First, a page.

Posts Tagged 'חדשנות'

Mixing it up with IBM Mashup Center

There’s more to Web 2.0 than RSS, blogs and the 1,150,000,000 people connected to the internet. Web 2.0 is allowing us to bridge the gap between innovative (and social) technologies and business needs, in a simple (and code-less) way. I can take a map from Google, picture from flickr and a blog rss, incorporate them all into a single view – thus creating a new and unique service. It’s called a mashup:

In web development, a mashup is a web application that combines data from more than one source into a single integrated tool; an example is the use of cartographic data from Google Maps to add location information to real-estate data, thereby creating a new and distinct web service that was not originally provided by either source. [wikipedia]

IBM has been working for some time on develpoing a tool that would allow easy creation of mashups – IBM Mashup Center, that is now available free via IBM Lotus Greenhouse.CRN reviewed three mashup solutions: Google Mashup Editor Beta, IBM Mashup Center and Adobe LiveCycle. Here’s what they had to say about IBM Mashup Center:

IBM Mashup Center provides an easy-to-use, GUI-based method to combining maps, RSS feeds, and corporate data like customer lists into browser-based widgets. Creating a mashup here is as simple as dragging and dropping RSS feeds, mapping information, CSV files or other data sets onto a work board… IBM is targeting non-technologists—this is both less code-intensive and more business-friendly than Google Mashup Editor.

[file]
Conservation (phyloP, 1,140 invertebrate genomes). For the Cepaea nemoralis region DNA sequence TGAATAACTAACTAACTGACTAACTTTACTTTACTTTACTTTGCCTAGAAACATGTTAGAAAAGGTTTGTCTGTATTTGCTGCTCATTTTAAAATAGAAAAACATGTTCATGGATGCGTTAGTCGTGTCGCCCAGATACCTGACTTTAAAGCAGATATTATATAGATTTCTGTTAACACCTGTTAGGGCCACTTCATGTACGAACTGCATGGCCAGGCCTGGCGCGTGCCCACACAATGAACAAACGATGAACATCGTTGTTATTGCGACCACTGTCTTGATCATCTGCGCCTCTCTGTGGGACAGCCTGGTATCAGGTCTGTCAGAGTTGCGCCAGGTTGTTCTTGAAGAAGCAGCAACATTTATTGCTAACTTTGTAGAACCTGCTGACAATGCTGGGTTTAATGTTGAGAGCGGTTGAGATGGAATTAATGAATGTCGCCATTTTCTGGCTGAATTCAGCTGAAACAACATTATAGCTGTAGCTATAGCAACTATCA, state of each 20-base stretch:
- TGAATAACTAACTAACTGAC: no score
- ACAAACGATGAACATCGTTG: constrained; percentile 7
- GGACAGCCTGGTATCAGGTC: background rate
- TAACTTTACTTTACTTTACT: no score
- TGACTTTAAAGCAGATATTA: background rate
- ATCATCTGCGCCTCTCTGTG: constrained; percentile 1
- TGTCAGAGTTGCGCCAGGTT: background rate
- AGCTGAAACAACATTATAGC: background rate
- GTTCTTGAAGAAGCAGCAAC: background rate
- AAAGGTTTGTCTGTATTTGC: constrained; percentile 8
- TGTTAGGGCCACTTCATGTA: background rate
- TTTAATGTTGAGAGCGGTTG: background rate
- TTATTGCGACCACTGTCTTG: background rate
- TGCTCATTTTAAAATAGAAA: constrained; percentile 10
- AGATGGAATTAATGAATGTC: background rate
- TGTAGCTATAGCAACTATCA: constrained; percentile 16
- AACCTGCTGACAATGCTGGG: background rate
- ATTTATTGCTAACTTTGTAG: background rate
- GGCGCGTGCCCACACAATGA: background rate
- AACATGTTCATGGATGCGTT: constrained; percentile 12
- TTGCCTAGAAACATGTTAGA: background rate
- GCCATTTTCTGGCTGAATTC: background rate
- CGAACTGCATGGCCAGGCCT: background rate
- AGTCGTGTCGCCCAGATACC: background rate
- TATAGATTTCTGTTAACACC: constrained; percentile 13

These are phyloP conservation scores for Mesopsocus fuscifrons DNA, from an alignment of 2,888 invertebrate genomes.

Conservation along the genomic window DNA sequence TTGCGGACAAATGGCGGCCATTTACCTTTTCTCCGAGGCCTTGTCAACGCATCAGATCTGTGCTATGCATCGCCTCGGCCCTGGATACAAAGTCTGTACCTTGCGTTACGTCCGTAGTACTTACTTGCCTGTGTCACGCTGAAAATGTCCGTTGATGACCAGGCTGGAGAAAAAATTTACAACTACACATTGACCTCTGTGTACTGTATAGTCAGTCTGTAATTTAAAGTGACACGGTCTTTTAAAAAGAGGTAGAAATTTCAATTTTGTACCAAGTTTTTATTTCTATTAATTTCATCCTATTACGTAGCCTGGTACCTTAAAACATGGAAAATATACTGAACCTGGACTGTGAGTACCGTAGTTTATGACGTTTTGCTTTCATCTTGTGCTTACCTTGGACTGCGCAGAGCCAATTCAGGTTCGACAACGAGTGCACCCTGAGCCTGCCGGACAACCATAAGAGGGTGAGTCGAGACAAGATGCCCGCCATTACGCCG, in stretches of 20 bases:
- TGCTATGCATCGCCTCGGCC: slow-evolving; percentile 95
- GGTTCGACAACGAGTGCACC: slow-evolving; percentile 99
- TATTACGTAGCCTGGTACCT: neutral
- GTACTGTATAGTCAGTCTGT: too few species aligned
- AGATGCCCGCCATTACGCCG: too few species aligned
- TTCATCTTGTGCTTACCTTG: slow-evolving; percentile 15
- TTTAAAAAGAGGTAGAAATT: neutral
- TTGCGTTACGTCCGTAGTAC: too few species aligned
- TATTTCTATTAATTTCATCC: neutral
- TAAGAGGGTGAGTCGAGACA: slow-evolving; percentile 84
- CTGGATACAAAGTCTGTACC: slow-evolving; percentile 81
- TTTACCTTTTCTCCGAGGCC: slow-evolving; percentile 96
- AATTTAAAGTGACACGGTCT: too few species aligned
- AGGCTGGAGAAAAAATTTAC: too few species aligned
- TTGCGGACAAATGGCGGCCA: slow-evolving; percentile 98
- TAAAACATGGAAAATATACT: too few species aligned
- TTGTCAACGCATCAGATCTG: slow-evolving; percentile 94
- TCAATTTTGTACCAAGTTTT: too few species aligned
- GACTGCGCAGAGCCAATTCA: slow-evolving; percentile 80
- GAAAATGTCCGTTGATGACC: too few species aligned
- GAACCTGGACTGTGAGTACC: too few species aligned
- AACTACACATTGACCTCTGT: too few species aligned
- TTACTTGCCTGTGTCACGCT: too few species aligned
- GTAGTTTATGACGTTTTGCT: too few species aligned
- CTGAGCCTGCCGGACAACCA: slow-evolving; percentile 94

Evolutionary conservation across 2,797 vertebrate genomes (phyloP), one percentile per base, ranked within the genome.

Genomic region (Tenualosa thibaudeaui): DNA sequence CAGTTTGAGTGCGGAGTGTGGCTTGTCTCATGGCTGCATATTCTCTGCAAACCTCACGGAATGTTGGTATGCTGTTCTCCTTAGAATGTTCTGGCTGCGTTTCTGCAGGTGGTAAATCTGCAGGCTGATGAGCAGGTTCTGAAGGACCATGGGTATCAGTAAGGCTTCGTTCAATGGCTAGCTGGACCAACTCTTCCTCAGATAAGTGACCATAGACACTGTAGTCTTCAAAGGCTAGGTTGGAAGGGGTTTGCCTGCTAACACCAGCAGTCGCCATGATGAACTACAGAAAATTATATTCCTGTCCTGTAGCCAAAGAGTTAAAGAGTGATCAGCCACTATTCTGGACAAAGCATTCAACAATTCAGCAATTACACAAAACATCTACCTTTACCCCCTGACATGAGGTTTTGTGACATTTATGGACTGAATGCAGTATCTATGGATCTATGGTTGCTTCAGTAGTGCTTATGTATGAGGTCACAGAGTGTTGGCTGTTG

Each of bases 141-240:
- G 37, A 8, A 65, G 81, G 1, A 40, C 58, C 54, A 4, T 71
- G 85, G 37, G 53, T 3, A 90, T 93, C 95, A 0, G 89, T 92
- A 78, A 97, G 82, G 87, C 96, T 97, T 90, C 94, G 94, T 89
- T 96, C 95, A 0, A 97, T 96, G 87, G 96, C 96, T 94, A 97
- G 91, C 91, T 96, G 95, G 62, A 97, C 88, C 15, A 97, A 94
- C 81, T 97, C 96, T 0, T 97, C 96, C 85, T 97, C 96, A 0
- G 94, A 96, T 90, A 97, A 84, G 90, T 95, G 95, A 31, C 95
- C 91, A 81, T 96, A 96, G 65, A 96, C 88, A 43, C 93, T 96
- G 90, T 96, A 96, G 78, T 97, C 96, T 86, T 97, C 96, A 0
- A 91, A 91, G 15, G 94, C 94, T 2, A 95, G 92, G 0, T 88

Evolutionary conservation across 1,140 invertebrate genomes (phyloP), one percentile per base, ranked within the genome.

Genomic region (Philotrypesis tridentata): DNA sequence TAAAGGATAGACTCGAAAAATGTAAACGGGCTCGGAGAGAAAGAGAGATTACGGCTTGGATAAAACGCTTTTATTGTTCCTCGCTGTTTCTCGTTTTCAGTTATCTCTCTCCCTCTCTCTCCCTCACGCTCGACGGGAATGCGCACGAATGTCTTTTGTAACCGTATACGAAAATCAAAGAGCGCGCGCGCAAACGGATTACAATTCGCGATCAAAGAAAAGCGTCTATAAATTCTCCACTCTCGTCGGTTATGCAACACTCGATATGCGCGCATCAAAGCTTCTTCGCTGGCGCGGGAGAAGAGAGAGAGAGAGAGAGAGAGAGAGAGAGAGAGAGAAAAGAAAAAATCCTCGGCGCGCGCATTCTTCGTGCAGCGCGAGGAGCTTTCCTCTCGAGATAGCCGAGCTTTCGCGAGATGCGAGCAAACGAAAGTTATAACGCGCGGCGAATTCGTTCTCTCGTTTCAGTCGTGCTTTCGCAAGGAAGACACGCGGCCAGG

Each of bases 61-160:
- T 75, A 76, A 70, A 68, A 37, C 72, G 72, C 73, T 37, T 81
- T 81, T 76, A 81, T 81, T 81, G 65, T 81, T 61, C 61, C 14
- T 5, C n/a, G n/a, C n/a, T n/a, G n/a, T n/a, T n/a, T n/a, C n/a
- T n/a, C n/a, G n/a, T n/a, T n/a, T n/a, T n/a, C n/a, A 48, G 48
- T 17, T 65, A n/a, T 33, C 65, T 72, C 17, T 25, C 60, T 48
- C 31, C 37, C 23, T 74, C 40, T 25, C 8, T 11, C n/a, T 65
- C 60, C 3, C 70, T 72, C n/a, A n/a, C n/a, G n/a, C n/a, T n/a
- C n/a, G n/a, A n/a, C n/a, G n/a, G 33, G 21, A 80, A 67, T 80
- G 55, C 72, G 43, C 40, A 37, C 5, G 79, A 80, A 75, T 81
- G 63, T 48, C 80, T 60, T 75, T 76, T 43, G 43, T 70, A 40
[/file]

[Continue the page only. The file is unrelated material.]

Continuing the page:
and closing with

The IBM Mashup Center provides a slightly more attractive alternative because of the platform’s flexibility and easy-to-deploy approach.

Mashups are definitely something that need to be in every CIO/CTO scope – the possibilities are endless, and those require little technical skills. Mixing up has never been so easy.
Stay tuned for my first mashup… coming soon.

IBM Mushup Center
Is Web 2.0 Ready for Business – CRN
IBM Mushup Center – demo (IBM)
The Business Case for Enterprise Mashups (IBM, pdf, 800KB)
Mashups – The new breed of web apps (IBM developerWorks)
IBM brings mashups closer to mainstream (Gartner, pdf, 160KB)

Embracing Social Computing at IBM